- Power Over – This is domination or subjugation. Domination often requires violence or the threat of violence to maintain itself.
A form of this power is Patriarchy. Patriarchy “is a term used in descriptions of the multiple structures, beliefs and practices which ensure that men exercise power over women.” (26)
The intent of this power is for one group to subjugate another because they think they have some sort of right to it. People have had the propensity to divide themselves up into groups ever since the Fall. Men think they are superior to women. The rich think they are superior to the poor. Whites think they are superior to blacks. Fundamentalists think they are superior to gays and lesbians. What is at the heart of this? I don’t know all the answers, but I can think of a way to begin to love each other as Jesus would have us love and respect each other as He did.
Why not think of each of us as a whole human being?
God created humans first. In some mysterious way “Adam” was male and female and reflected God’s image. God pulled “Adam” into two parts, male and female, and then said that they could become one flesh again. Should this blow our minds or should we not be surprised since we believe that Jesus is fully God and fully man in some mysterious way? God is One, but somehow is Three. Why not celebrate the beauty of our oneness and many-ness as it is reflected in creation?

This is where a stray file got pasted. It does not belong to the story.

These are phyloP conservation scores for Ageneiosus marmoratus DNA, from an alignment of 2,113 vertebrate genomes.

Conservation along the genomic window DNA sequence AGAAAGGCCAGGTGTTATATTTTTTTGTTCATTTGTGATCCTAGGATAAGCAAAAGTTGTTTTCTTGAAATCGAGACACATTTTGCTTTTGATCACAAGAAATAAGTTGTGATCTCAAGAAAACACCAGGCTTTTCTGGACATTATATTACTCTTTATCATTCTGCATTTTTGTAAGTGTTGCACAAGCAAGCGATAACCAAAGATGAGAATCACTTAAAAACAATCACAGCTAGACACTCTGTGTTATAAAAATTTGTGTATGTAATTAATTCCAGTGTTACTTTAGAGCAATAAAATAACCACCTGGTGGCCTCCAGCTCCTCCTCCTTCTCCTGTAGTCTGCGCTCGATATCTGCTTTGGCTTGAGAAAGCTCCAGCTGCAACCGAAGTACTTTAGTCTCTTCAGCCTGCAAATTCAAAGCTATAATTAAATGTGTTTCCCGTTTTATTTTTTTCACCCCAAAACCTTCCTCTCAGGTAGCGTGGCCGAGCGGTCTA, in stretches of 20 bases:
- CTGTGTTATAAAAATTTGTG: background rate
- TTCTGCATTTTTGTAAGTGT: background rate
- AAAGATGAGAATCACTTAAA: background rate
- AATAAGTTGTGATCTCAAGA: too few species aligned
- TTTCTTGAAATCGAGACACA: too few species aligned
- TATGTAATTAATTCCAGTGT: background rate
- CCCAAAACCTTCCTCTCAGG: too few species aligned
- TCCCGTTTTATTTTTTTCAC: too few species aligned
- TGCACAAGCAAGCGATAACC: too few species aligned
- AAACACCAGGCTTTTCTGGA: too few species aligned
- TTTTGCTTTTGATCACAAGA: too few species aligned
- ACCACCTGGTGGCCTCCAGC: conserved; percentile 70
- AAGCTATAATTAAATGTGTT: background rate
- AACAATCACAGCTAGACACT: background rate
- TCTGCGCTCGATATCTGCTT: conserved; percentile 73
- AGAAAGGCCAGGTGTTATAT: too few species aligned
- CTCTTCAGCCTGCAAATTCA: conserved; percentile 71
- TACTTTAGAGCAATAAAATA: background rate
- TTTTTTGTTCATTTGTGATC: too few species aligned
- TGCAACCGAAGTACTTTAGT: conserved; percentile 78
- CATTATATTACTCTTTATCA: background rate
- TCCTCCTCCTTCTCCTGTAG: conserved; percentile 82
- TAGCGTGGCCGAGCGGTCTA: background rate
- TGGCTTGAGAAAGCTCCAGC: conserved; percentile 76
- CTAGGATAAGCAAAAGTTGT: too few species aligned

And doesn’t this show that men and women are equal!
- Power With – Power is shared. Mutuality is prized. Each party is treated as an equal human being and they make decisions with negotiation and consensus.
I believe that this last type of power where there is willingness to reach agreements by the free choice of each party is based on the model of Christ who chose to give of Himself for our benefit. He is at one and the same time our Supreme Lord and the One Who washed Peter’s feet. In mutually shared power each person is an equal individual giving of themselves voluntarily.
In her book, Are Women Human?, Dorothy Sayers said, “What is repugnant to every human being is to be reckoned always as a member of a class and not as an individual person”. We are human beings first, children of God first and gender second.
In conclusion, Thatcher has a helpful list of the norms of justice that follow from the opening quote in this review: do no unjust harm; free consent of partners; mutuality; equality; commitment; fruitfulness; and social justice. (87) Jesus brought abundant life for all. In doing justice we help to promote respect for others. It is time for the church to seriously rethink her position on gender with an attitude of love.
Hatred paralyzes life; love releases it. Hatred confuses life; love harmonizes it. Hatred darkens life; love illumines it. — Dr. Martin Luther King, Jr., Strength to Love
 Adrian Thatcher. God, Sex, and Gender: An Introduction. United Kingdom: Wiley-Blackwell, 2011. 87.
 Ibid. xi.
 Ibid. 19,20.
 Ibid. 26
 Sayers, Dorothy L., Are Women Human? (Wm. B. Eerdmans Publishing Company, Grand Rapids, 1971) pgs. 28, 29.